• No procrastination because it’s impaired training too often. No delays, no putting off training for later – get on with the plan. Training is the priority.
  • Rest well because I’m going to be very fatigued the next few weeks. More sleep, naps in the day, any chance to take it easy do so. No staying up late whatever the distraction.
  • Focus on nutrition which isn’t too hard given the recent diet obsession. Just keeping that up and making nutritional choices based on optimising my performance. I can manage two months of perfect eating to get the most in Hawaii.
  • Train hard because I’ve had my rest and now’s not the time to be slacking. I know to move forward I need to be putting in the hard work, not just showing up for the sessions.
  • If there’s time and you feel good do more as to an extent more is more. When it doesn’t impair recovery or my ability to hit my key sessions a bit more swim, run or bike can do no harm.
  • Watch everything because I need to keep on top of every detail of training. I’m aiming to work hard, but I need to temper this with the sense to know when I’m pushing too far. Breaking myself in the build would be far worse.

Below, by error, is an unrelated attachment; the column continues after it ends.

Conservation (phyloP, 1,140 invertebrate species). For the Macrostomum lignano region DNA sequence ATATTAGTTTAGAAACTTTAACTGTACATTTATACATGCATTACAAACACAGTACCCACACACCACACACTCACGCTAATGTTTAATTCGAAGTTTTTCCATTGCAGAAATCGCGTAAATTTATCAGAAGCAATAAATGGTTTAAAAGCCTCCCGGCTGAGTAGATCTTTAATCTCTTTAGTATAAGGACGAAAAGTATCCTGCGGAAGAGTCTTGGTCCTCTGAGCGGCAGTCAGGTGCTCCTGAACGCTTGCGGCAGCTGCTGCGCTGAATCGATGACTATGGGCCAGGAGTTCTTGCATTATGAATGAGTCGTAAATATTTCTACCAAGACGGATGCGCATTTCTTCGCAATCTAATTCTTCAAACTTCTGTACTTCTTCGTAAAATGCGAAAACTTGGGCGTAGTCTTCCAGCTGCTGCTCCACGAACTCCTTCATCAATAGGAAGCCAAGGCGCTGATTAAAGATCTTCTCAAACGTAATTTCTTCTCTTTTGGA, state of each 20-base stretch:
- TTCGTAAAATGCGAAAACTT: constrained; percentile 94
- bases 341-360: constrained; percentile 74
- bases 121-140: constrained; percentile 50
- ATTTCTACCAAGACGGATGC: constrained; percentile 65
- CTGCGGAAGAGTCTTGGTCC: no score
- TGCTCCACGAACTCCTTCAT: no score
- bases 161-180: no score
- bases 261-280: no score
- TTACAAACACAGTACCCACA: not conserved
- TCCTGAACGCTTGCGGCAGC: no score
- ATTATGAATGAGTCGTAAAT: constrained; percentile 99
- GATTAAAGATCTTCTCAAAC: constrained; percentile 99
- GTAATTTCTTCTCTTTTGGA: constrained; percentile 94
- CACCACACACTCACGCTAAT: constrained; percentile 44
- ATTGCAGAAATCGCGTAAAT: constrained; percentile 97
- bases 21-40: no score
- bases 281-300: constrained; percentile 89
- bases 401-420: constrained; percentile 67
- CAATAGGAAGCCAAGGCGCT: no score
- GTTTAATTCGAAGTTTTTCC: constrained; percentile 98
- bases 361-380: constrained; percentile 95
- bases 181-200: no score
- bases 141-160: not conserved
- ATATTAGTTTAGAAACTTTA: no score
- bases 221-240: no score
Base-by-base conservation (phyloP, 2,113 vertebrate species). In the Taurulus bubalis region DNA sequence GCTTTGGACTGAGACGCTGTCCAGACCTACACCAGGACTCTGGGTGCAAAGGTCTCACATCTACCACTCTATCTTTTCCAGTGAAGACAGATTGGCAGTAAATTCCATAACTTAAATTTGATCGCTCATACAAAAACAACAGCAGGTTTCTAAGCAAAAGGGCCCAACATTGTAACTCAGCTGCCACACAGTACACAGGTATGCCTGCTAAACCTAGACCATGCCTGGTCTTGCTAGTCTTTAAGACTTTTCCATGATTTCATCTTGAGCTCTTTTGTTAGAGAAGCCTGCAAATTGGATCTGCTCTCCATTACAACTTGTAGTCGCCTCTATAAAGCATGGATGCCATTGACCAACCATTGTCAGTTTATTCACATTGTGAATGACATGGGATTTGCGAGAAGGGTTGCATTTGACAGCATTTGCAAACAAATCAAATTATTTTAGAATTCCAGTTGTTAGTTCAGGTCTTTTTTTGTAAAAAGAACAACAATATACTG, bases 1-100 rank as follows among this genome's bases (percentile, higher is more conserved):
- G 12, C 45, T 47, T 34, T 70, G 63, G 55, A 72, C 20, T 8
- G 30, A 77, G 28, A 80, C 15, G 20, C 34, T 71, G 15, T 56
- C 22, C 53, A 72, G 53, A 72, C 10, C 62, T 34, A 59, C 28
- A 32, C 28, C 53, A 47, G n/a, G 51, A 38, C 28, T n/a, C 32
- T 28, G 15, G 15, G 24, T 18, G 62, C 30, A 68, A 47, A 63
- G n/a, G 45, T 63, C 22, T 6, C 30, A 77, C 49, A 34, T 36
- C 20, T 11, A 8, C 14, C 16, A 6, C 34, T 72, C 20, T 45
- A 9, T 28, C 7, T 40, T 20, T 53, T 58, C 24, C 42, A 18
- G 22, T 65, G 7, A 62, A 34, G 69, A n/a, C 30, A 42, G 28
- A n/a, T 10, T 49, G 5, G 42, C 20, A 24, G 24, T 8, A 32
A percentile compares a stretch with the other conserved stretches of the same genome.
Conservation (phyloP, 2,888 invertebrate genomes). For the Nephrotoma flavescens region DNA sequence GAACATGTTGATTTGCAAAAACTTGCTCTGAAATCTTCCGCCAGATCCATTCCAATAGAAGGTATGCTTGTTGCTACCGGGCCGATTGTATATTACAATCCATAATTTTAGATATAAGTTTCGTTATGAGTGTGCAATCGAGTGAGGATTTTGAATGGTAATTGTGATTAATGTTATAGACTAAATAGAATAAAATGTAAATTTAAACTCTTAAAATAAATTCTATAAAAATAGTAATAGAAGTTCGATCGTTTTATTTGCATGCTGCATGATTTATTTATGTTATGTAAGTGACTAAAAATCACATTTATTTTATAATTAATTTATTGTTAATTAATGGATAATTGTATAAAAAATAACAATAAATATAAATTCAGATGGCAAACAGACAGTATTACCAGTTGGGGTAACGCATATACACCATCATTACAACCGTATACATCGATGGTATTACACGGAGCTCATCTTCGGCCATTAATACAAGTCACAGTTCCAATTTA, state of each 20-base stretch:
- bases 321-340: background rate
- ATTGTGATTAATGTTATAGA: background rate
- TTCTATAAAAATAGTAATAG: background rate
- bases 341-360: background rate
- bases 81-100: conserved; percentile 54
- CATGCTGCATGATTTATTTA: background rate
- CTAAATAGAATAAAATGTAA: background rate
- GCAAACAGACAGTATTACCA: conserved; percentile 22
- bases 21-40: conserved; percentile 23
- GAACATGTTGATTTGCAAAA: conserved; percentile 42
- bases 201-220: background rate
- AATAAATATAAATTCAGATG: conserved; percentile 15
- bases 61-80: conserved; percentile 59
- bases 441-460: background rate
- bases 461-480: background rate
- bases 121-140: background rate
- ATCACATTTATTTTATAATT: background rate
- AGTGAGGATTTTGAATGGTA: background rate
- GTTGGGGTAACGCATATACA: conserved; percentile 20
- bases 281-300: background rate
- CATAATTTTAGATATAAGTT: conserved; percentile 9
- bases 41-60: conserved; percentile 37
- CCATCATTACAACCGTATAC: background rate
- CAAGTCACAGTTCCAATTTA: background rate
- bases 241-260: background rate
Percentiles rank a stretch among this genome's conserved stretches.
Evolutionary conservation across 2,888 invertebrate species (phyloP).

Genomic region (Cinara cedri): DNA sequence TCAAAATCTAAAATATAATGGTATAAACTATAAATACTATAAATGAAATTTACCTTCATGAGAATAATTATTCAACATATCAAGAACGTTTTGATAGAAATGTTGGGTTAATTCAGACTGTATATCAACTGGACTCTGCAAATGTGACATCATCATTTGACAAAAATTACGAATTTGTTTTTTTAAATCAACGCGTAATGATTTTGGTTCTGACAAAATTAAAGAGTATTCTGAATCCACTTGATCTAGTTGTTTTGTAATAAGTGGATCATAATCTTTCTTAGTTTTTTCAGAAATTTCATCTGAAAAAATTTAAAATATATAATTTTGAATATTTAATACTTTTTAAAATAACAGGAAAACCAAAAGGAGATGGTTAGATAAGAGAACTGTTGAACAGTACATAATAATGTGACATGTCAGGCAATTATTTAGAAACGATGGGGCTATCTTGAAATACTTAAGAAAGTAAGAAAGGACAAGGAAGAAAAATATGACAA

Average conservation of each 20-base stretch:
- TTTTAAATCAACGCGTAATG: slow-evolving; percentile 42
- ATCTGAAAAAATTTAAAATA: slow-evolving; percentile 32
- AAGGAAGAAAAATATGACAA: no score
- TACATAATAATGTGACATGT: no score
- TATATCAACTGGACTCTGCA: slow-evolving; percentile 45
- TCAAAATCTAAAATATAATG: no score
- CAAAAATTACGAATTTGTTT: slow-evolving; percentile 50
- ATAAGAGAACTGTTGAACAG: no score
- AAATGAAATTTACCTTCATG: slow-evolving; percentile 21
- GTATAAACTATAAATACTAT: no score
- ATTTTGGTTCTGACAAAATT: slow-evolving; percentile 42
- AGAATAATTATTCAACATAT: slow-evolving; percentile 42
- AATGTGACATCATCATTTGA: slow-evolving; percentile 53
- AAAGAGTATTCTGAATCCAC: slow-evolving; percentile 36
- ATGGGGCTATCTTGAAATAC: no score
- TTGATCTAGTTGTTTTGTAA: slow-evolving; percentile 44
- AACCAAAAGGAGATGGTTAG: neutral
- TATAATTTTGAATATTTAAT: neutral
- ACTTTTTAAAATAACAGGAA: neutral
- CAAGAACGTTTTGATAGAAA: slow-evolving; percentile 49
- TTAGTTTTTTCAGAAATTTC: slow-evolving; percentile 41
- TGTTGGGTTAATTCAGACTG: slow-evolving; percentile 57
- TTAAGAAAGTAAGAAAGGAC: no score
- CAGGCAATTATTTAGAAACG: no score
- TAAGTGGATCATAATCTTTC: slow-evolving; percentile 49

Really the point of the list is to remind myself how serious this is for me. Sure it’s fun, I do it for pleasure., but part of that pleasure is racing and racing my best. If I want to do that in Hawaii in October then I need to train well and that will mean sacrifices elsewhere. Is this new to me? Not entirely. Consider this a re-declaration of my commitment to this sport. As of today I’d say I’m scoring a B for the rules, I want to be scoring an A though!

A plan, a set of rules, a goal and five weeks of training followed by two weeks of taper. That’s what sits between me and my first time in Kona. There’s lots to do in that time and whilst these first few days of training are tough going I’m optimistic.

I have a few points to focus on in the next few weeks. Generally the aim is to use the coming fortnight to get myself back up to fitness. Then I’m off to the Pyrenees for a very tough week of work. Lots of cycling and lots of running to push things up. Once I’m back home I want to finish things off with two more solid weeks of training. I expect to be exhausted and ready to rest by the end of it.